Poet Mary Jo Bang will present a reading at 7:30 p.m. on Monday, Oct. 21, in the Freeman Auditorium of the Woldenburg Art Center on Tulane University’s campus. The event is free and open to the public.
Bang is the author of numerous collections of poetry, including Elegy (2007), which won both the National Book Critics Circle Award and the Alice Fay di Castagnola Award. Her latest book is a new translation of Dante’s Inferno (2012), in which she takes bold liberties with the text and re-imagines the classic to often-terrifying results. Bang has received numerous honors and awards for her work, including fellowships from the Guggenheim Foundation and the Bellagio Foundation, and a Hodder Fellowship from Princeton University. Her poems have been included in multiple editions of The Best American Poetry. She is a professor at Washington University in St. Louis.
New Orleans-based author and Room 220 friend Zachary Lazar interviewed Bang last year for BOMB magazine about her Inferno translation:
Zachary Lazar Your translation is the first one I’ve ever read that actually scares me. You write in your introduction: “What’s the text equivalent of death metal music?” This seems to me a perfect justification of your approach: as time passes, and especially as technology evolves, we don’t get “better” at evoking terror but we do develop new styles that strike us with a new power. Because of this change in styles we can become numb to the old. Music, in the strict sense as well as the poetic sense, changes—it has to change. And not acknowledging this is basically reactionary, no?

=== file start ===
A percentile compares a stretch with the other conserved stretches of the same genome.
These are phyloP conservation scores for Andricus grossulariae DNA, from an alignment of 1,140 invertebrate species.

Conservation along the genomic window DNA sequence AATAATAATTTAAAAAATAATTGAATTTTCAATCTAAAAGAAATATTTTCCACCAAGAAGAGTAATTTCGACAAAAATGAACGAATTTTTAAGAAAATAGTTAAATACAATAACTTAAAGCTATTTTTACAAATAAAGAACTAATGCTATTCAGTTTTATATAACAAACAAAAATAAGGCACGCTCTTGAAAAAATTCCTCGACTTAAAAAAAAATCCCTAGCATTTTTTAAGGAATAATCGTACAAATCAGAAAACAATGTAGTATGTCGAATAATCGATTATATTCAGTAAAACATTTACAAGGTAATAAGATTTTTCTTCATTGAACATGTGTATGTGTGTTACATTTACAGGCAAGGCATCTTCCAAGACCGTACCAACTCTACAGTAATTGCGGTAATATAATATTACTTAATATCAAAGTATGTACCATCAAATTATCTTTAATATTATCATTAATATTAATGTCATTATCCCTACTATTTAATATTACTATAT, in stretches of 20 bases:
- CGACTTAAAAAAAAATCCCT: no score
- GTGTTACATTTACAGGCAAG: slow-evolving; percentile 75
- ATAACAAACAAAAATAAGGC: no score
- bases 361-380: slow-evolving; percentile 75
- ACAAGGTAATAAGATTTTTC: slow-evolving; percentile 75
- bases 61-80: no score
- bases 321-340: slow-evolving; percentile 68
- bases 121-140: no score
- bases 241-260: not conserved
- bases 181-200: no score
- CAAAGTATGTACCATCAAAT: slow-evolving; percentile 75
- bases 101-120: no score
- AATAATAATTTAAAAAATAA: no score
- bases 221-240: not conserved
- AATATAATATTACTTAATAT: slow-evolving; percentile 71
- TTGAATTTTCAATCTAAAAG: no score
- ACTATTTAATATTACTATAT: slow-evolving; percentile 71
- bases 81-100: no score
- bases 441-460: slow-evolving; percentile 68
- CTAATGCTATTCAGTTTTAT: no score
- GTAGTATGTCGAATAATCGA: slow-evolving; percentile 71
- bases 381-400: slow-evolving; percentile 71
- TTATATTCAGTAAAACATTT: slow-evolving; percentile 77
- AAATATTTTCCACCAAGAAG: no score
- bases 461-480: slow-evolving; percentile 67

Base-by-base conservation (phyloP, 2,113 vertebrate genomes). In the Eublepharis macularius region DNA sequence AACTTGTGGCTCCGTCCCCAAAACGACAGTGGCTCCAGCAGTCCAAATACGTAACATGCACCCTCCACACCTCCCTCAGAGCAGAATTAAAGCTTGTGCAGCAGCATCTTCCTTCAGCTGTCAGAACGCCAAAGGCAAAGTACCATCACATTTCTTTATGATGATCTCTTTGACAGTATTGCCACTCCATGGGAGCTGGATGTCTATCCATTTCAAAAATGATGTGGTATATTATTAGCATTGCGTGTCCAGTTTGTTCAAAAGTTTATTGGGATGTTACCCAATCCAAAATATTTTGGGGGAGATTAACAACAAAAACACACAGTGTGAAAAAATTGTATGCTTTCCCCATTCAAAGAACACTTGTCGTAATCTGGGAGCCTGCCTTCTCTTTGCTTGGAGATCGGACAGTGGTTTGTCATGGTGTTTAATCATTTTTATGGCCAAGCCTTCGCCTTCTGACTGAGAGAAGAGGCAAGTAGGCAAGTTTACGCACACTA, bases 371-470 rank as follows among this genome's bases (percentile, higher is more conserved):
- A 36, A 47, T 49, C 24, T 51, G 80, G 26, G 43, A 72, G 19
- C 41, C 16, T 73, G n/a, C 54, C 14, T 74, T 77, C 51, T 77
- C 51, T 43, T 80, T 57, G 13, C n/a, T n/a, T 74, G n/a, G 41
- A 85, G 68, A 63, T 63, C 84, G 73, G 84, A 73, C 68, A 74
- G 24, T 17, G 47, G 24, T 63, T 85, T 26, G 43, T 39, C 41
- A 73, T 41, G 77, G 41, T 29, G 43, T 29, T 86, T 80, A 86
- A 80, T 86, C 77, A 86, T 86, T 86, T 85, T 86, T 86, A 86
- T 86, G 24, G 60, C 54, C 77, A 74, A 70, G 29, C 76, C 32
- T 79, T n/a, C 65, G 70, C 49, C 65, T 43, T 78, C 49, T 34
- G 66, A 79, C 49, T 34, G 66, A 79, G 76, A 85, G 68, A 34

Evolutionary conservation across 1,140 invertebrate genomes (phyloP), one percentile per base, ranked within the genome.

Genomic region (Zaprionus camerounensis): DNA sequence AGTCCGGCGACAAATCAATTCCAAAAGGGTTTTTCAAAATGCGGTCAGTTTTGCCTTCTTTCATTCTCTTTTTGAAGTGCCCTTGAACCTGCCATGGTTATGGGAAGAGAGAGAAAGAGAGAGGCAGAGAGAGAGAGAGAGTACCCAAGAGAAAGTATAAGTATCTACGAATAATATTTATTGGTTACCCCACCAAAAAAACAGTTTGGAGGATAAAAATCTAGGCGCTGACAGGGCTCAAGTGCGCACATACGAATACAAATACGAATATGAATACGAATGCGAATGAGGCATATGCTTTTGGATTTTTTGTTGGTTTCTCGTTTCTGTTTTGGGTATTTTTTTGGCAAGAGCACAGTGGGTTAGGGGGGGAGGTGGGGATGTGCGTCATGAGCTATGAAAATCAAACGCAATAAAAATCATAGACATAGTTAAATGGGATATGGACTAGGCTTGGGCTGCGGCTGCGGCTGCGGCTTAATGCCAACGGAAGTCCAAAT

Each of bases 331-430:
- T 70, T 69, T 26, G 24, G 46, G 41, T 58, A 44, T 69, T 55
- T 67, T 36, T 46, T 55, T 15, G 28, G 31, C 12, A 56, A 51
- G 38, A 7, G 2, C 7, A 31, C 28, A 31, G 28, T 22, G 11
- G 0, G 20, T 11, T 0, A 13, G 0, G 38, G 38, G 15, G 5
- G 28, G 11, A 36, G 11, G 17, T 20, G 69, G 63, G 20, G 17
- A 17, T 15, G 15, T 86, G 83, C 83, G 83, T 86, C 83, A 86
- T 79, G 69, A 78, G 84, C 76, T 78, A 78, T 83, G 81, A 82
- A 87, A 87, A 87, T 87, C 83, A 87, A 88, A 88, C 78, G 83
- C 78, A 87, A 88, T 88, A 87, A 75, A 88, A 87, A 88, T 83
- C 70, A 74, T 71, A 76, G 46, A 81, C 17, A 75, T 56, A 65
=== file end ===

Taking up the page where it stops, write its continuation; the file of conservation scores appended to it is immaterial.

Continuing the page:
Mary Jo Bang Given that language is multivalent, I wonder whether this version of Dante feels scarier to you because today’s language inevitably has today’s fears encoded in it, especially when we talk about bad behavior and its consequences. When we read language that’s been patterned today to sound like it did in the past, the risk is that we’ll read the text as if it only refers to that past moment, and that past moment’s terrors.
Also, by ironing out the syntax, the narrative arc of the Inferno is easier to follow. There’s more of a sense of drama. We’re better able to suspend our disbelief and identify with the characters, especially with the character called Dante whose quest for self-knowledge and salvation presents him with archetypal stand-ins for every possible kind of selfishness and evil.
Of course some people feel quite territorial about the poetry of the past and have a strong negative reaction to seeing it altered. Appropriation literature, which you could argue translation is, inevitably alters a text, and if someone is highly invested in the original, there’s no pleasure in examining the terms of an author’s or a translator’s tampering. The fact is, the original still exists. As a reader you can always go back to that.
Read the full interview at BOMB.